Embodiments of the present invention are suitable for humans, including infants, disabled patients, patient suffering from needles fear and patients that need frequent body fluids sampling (like blood glucose), mass monitoring and ordinary patients asking to spare the inconvenience involved in the venupuncture process. Additionally, embodiments of the present invention are suitable in veterinary medicine.

The principles and operation of the devices and methods according to the present invention may be better understood with reference to the drawings and accompanying descriptions.

Before explaining at least one embodiment of the invention in detail, it is to be understood that the invention is not limited in its application to the details of construction and the arrangement of the components set forth in the following description or illustrated in the drawings. The invention is capable of other embodiments or of being practiced or carried out in various ways. Also, it is to be understood that the phraseology and terminology employed herein is for the purpose of description and should not be regarded as limiting.

Referring now to the drawings, FIGS. 8A-8B schematically illustrate a device 140, for controlled specimens sampling, mounted on a dental bridge 150, in accordance with a preferred embodiment of the present invention. Preferably, dental bridge 150 is removable, constructed in the manner taught in FIGS. 3E-3F, hereinbelow.

Device 140, for controlled specimens sampling, is designed as a prosthetic tooth crown 160, and mounted on dental bridge 150, for insertion in the gap between teeth 62 and 64, with clamps 74. Preferably, impressions of teeth 62 and 64 and the gap between them have been made, and dental bridge 150 with prosthetic tooth crown 160 are adapted for a specific patient. Prosthetic tooth crown 160 preferably includes a hard outer shell 154, for example, of metal or porcelain, having a coronal side 151 and an apical side 153, wherein the coronal surface is adapted for chewing.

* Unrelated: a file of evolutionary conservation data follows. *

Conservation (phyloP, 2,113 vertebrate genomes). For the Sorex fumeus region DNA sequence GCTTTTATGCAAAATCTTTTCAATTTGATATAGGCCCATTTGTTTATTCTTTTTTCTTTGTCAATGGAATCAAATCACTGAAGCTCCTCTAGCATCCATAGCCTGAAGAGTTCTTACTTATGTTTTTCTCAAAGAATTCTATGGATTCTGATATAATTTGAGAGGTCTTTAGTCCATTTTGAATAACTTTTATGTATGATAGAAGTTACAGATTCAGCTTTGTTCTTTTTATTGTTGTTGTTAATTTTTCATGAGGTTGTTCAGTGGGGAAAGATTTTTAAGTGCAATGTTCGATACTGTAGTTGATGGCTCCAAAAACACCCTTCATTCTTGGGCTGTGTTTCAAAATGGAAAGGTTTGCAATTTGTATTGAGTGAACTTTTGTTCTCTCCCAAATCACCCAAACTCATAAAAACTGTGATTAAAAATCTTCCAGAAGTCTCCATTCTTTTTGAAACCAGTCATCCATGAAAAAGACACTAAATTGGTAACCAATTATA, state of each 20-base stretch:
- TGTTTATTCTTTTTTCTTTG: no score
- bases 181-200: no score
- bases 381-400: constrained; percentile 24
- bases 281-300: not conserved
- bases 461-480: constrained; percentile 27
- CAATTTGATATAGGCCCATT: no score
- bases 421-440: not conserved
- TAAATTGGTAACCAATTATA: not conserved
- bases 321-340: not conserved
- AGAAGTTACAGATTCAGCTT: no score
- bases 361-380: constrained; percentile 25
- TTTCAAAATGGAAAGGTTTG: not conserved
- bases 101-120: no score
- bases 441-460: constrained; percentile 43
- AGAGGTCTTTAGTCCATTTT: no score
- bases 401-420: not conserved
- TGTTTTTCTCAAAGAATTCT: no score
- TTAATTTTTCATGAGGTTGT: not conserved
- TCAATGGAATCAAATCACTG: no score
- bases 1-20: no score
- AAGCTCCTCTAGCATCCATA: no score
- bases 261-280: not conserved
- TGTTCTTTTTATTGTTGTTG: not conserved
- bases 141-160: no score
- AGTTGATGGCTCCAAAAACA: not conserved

An inner space of prosthetic tooth crown 160 includes a specimen's reservoir 156, in a dosage form adapted for passive, controlled sampling. As used herein, passive specimens sampling relates to controlled sampling, which is not governed by an electronic device. Passive specimens sampling includes for example, the methods of dosage form preparation described hereinbelow, in items 1-14.

Preferably, hard outer shell 154 includes at least one, and preferably several perforations 157 for the specimens sampling. Additionally or alternatively, a semi-pervious membrane 159 may be used, for example on apical side 153. In accordance with the present invention, one or several perforations 157 and (or) semi-pervious membrane 159, may be operative in the controlled sampling of the specimens. Once placed in the oral cavity, the specimens are sampled in a controlled manner, by a natural phenomenon.

Two or more dental bridges 150 may be prepared for a patient, in order to maintain a steady sampling of specimens.

Referring now to the drawings, FIGS. 8C-8D schematically illustrate a device 142, for passive, controlled specimens sampling, mounted on a three-unit bridge 155, analogous to that taught in FIGS. 3A-3D, hereinbelow, in accordance with another preferred embodiment of the present invention.